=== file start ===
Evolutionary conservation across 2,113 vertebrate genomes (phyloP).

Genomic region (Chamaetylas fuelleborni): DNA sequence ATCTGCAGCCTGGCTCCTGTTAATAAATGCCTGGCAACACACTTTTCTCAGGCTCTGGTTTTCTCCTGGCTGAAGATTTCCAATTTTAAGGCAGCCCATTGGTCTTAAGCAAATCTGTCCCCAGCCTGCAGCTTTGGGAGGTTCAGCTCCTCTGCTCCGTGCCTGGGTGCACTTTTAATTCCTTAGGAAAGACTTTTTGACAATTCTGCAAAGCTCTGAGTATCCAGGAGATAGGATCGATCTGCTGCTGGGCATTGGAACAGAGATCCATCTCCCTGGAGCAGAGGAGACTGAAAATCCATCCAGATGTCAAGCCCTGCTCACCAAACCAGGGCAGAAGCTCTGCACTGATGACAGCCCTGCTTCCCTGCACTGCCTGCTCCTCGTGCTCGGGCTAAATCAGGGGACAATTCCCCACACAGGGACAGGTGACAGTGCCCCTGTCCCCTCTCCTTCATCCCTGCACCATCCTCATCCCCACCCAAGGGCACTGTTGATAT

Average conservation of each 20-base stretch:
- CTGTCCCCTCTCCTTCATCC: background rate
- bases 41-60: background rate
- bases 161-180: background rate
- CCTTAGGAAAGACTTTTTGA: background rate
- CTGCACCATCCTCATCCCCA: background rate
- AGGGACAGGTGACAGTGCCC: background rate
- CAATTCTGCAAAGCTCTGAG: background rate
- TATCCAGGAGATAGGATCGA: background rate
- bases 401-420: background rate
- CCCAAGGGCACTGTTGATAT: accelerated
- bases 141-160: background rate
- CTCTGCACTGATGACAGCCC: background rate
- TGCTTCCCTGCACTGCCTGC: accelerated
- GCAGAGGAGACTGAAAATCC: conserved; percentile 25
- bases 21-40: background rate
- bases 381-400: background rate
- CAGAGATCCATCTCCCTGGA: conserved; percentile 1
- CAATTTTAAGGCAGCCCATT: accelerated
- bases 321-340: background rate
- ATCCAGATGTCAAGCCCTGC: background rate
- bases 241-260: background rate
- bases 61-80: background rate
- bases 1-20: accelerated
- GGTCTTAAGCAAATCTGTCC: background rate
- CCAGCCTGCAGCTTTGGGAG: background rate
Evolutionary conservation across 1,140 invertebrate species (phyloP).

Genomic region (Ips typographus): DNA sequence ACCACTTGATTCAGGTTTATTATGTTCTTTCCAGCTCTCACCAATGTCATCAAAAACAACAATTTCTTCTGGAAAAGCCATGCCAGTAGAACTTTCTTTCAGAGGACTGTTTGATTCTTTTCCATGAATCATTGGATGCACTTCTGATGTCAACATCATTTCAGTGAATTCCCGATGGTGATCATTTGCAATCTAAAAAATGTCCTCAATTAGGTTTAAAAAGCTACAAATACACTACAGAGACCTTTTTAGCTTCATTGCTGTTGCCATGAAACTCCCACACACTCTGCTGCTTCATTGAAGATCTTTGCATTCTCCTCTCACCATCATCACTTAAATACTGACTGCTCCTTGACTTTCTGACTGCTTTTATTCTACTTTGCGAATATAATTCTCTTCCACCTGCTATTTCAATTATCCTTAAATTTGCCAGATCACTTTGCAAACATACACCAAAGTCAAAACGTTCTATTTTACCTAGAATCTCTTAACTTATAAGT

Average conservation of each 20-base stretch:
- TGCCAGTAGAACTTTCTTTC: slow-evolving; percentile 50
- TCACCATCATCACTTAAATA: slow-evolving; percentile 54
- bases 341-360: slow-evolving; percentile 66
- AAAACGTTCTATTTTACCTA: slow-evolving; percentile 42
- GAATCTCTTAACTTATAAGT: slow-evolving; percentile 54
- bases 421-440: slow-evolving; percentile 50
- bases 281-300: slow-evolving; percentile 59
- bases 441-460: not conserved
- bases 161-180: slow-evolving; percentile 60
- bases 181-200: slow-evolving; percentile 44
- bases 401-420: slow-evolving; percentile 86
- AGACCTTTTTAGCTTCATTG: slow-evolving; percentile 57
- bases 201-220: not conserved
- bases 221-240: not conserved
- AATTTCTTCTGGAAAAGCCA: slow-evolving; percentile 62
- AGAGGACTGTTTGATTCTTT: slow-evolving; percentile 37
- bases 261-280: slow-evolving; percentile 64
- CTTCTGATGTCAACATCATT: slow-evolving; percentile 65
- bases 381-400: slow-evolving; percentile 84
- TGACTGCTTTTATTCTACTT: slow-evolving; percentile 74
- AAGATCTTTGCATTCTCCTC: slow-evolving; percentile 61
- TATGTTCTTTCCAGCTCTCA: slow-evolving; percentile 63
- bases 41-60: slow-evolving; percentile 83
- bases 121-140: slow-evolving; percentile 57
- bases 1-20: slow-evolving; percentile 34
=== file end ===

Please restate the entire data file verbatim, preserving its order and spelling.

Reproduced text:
Evolutionary conservation across 2,113 vertebrate genomes (phyloP).

Genomic region (Chamaetylas fuelleborni): DNA sequence ATCTGCAGCCTGGCTCCTGTTAATAAATGCCTGGCAACACACTTTTCTCAGGCTCTGGTTTTCTCCTGGCTGAAGATTTCCAATTTTAAGGCAGCCCATTGGTCTTAAGCAAATCTGTCCCCAGCCTGCAGCTTTGGGAGGTTCAGCTCCTCTGCTCCGTGCCTGGGTGCACTTTTAATTCCTTAGGAAAGACTTTTTGACAATTCTGCAAAGCTCTGAGTATCCAGGAGATAGGATCGATCTGCTGCTGGGCATTGGAACAGAGATCCATCTCCCTGGAGCAGAGGAGACTGAAAATCCATCCAGATGTCAAGCCCTGCTCACCAAACCAGGGCAGAAGCTCTGCACTGATGACAGCCCTGCTTCCCTGCACTGCCTGCTCCTCGTGCTCGGGCTAAATCAGGGGACAATTCCCCACACAGGGACAGGTGACAGTGCCCCTGTCCCCTCTCCTTCATCCCTGCACCATCCTCATCCCCACCCAAGGGCACTGTTGATAT

Average conservation of each 20-base stretch:
- CTGTCCCCTCTCCTTCATCC: background rate
- bases 41-60: background rate
- bases 161-180: background rate
- CCTTAGGAAAGACTTTTTGA: background rate
- CTGCACCATCCTCATCCCCA: background rate
- AGGGACAGGTGACAGTGCCC: background rate
- CAATTCTGCAAAGCTCTGAG: background rate
- TATCCAGGAGATAGGATCGA: background rate
- bases 401-420: background rate
- CCCAAGGGCACTGTTGATAT: accelerated
- bases 141-160: background rate
- CTCTGCACTGATGACAGCCC: background rate
- TGCTTCCCTGCACTGCCTGC: accelerated
- GCAGAGGAGACTGAAAATCC: conserved; percentile 25
- bases 21-40: background rate
- bases 381-400: background rate
- CAGAGATCCATCTCCCTGGA: conserved; percentile 1
- CAATTTTAAGGCAGCCCATT: accelerated
- bases 321-340: background rate
- ATCCAGATGTCAAGCCCTGC: background rate
- bases 241-260: background rate
- bases 61-80: background rate
- bases 1-20: accelerated
- GGTCTTAAGCAAATCTGTCC: background rate
- CCAGCCTGCAGCTTTGGGAG: background rate
Evolutionary conservation across 1,140 invertebrate species (phyloP).

Genomic region (Ips typographus): DNA sequence ACCACTTGATTCAGGTTTATTATGTTCTTTCCAGCTCTCACCAATGTCATCAAAAACAACAATTTCTTCTGGAAAAGCCATGCCAGTAGAACTTTCTTTCAGAGGACTGTTTGATTCTTTTCCATGAATCATTGGATGCACTTCTGATGTCAACATCATTTCAGTGAATTCCCGATGGTGATCATTTGCAATCTAAAAAATGTCCTCAATTAGGTTTAAAAAGCTACAAATACACTACAGAGACCTTTTTAGCTTCATTGCTGTTGCCATGAAACTCCCACACACTCTGCTGCTTCATTGAAGATCTTTGCATTCTCCTCTCACCATCATCACTTAAATACTGACTGCTCCTTGACTTTCTGACTGCTTTTATTCTACTTTGCGAATATAATTCTCTTCCACCTGCTATTTCAATTATCCTTAAATTTGCCAGATCACTTTGCAAACATACACCAAAGTCAAAACGTTCTATTTTACCTAGAATCTCTTAACTTATAAGT

Average conservation of each 20-base stretch:
- TGCCAGTAGAACTTTCTTTC: slow-evolving; percentile 50
- TCACCATCATCACTTAAATA: slow-evolving; percentile 54
- bases 341-360: slow-evolving; percentile 66
- AAAACGTTCTATTTTACCTA: slow-evolving; percentile 42
- GAATCTCTTAACTTATAAGT: slow-evolving; percentile 54
- bases 421-440: slow-evolving; percentile 50
- bases 281-300: slow-evolving; percentile 59
- bases 441-460: not conserved
- bases 161-180: slow-evolving; percentile 60
- bases 181-200: slow-evolving; percentile 44
- bases 401-420: slow-evolving; percentile 86
- AGACCTTTTTAGCTTCATTG: slow-evolving; percentile 57
- bases 201-220: not conserved
- bases 221-240: not conserved
- AATTTCTTCTGGAAAAGCCA: slow-evolving; percentile 62
- AGAGGACTGTTTGATTCTTT: slow-evolving; percentile 37
- bases 261-280: slow-evolving; percentile 64
- CTTCTGATGTCAACATCATT: slow-evolving; percentile 65
- bases 381-400: slow-evolving; percentile 84
- TGACTGCTTTTATTCTACTT: slow-evolving; percentile 74
- AAGATCTTTGCATTCTCCTC: slow-evolving; percentile 61
- TATGTTCTTTCCAGCTCTCA: slow-evolving; percentile 63
- bases 41-60: slow-evolving; percentile 83
- bases 121-140: slow-evolving; percentile 57
- bases 1-20: slow-evolving; percentile 34